“With over 9,000 files, and including some 1300 public classes to pore through, the Shared Source CLI can teach you quite a bit about the internal workings of the CLR. But the sheer amount of source code included can make just starting your exploration a monumental task. This article discusses some of the things you can learn from the source code facsimile of the CLR, like how JIT compilation works. It will also help you understand how to control execution along with debugging and loading classes. A walk through the steps involved in setting up the runtime will let you become familiar with the process.” Read the article at MSDN, a reprint from June’s NetMagazine printed article.
Source Code for a FreeBSD Implementation of .NET
Submitted by Ian Smith 2002-10-28 .NET 7 Comments
About eight months ago there was a pre-announcement of a book on Rotor architecture by Microsoft’s Bob Stutz, who was either a technical lead or project manager. This sounded pretty interesting because a book would be much more digestible than trying to make sense of 1M lines of source code, and also would be less likely to place a developer in legal limbo with regards to similar projects (for example, word is that Ximian forbids Mono developers from examining Rotor source). But I haven’t heard anything about that book since. Maybe a higher up at MS put the kibosh on the project.
And doesn’t even support 1/10000000000th of the Windows .net functionality.
Yeap, this is typical MS lipservice at it again. If they really were committed to the development of .NET on alnernative OS’s, they would have licensed it via the BSD license and allow others to embrace.
“…And doesn’t even support 1/10000000000th of the Windows .net functionality.”
I would be interested in knowing which project is farther ahead in implementing the greatest portion of the .NET functionality and which is likely to become the better implementation, Mono or Rotor?
Microsoft isn’t really interested in making their rotor work too well on freebsd. So it doesn’t get ingral parts of the framework like asp.net and winforms(ugly shit). Mono on the other hand is storming ahead with supporting everything they can. I wouldn’t be surprised to see a lot of happy .net programmers migrating to unix 6 months from now. It gets better, since mono works on Windows too, it may become the platform of choice there..at least for testing for app compatibility.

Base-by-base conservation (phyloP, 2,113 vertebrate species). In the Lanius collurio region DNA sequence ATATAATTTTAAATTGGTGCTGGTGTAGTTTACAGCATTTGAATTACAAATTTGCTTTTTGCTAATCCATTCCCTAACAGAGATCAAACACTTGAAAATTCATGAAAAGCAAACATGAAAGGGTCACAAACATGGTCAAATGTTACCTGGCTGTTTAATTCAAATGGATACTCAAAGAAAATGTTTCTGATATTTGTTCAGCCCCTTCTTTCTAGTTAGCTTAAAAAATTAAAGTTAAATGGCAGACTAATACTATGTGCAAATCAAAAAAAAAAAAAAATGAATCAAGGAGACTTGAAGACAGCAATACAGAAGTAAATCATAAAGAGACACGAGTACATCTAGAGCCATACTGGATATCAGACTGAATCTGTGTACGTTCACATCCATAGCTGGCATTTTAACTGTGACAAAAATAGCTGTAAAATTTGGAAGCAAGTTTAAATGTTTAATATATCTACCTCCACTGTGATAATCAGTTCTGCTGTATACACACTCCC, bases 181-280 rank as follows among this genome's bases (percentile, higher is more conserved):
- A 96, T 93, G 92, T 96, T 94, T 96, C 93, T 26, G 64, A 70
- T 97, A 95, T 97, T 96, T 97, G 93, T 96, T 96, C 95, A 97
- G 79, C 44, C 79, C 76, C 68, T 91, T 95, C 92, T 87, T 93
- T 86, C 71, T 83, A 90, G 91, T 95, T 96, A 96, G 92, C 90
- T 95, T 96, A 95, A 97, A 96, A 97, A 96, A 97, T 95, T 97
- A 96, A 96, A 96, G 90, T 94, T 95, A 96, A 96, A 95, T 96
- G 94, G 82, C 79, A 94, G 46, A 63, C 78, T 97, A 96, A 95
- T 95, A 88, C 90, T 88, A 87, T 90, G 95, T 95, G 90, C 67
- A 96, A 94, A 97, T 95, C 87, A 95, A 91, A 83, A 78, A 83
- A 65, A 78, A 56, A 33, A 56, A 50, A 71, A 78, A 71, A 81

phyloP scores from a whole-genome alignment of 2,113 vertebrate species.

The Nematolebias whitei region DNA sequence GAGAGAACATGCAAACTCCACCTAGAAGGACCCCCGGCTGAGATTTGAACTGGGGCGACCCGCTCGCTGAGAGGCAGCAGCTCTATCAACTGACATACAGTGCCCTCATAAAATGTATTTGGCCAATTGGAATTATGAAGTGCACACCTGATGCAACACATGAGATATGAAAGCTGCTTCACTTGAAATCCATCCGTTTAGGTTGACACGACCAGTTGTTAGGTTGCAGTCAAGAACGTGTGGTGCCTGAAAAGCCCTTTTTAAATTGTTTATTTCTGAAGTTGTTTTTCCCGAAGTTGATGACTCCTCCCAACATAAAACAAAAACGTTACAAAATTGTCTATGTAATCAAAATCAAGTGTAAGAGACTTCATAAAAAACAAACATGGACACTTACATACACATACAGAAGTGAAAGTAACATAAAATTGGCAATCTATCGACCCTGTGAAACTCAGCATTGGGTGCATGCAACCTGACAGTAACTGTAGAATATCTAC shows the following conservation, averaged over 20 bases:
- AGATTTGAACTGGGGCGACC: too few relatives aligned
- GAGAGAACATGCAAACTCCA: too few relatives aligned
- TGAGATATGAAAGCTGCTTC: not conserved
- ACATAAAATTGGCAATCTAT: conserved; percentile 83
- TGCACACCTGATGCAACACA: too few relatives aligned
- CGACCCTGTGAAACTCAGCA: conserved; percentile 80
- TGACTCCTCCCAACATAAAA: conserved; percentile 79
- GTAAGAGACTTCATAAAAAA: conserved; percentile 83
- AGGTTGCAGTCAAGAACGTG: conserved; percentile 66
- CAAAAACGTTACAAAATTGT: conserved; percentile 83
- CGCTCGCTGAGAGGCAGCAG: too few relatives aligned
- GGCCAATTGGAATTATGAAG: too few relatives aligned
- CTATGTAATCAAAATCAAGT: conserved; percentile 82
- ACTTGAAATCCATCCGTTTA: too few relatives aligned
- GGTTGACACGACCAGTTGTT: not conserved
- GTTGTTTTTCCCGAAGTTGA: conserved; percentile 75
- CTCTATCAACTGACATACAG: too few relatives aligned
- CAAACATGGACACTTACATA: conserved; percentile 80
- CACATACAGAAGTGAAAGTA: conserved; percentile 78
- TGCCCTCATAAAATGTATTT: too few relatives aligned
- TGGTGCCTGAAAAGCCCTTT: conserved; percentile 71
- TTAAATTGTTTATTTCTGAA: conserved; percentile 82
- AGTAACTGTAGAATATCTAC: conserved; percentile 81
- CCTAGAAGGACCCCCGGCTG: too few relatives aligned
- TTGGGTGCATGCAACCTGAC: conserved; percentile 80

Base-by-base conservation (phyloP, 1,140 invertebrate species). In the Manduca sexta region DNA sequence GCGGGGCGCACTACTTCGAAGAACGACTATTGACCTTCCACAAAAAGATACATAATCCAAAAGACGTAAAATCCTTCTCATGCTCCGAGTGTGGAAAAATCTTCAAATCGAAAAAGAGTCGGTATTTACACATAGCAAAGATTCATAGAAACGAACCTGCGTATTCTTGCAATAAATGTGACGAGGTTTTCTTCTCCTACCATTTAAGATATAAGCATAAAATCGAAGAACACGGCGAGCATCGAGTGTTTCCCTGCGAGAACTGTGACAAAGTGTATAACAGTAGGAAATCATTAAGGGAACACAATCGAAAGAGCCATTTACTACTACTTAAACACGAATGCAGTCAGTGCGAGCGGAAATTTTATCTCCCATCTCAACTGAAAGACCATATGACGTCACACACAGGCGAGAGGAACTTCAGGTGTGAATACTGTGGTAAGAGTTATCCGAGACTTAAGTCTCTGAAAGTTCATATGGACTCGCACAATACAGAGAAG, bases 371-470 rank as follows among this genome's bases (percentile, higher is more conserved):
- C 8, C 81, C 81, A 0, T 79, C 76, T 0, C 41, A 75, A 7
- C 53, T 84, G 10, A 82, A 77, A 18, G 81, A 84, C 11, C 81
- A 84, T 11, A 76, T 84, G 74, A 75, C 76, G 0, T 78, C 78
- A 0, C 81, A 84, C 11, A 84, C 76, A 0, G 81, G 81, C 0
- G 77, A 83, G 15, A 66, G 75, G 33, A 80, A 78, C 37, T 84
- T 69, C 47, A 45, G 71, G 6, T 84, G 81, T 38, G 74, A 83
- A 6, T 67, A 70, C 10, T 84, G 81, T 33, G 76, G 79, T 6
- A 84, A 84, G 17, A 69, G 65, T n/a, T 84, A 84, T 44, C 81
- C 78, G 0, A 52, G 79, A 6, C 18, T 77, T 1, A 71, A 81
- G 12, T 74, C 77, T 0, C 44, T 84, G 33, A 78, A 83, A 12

And lets not forget about the DotGNU people. Even tho in the typical GNU fashion they wont get very far in their .NET implementation. their “lets do everything in c” motto will get us a nice c C# compiler to quickly compile apps so I can run them with mono!
From the article: The JIT compiler and garbage collection are simplified from the commercial product, but the Shared Source CLI is still very capable.
So, two of the keys to performance of the system have been hobbled, and there is no motivation yet to actually improve these components.
Since the Shared Source CLI is derived from the CLR, and the CLR is built on top of Win32®, some sort of layer is needed to abstract the OS details from the bulk of the code base. Rather than invent yet another abstraction layer, the Shared Source CLI code punts and relies on a subset of Win32.
This makes complete sense for MS, but it’s yet another step where Mono can make these assumptions up front and streamline the layers.
No, this implementation is just a reference platform, and also a platform for Microsoft’s server apps, if any. This is not what Microsoft meant as in cross platform. What is cross platform is the design itself. For example, hate COM? Dump it, and use can use CORBA or whatever component architecture that makes your day.
This is NOT similar to Sun’s Java where implementations for other platforms is based on Sun’s code.
Even if there is motivation to improve the product, under the license, IIRC, only Corel and Microsoft can. Just say the courts bans Microsoft from pursuing its .NET dreams and send them to hell…. ermm…. Sun, and Corel bankrupts when all the OEMs find yet another cheaper solution while all the graphics designers switch to Adobe or Macromedia, no one would support Rotor.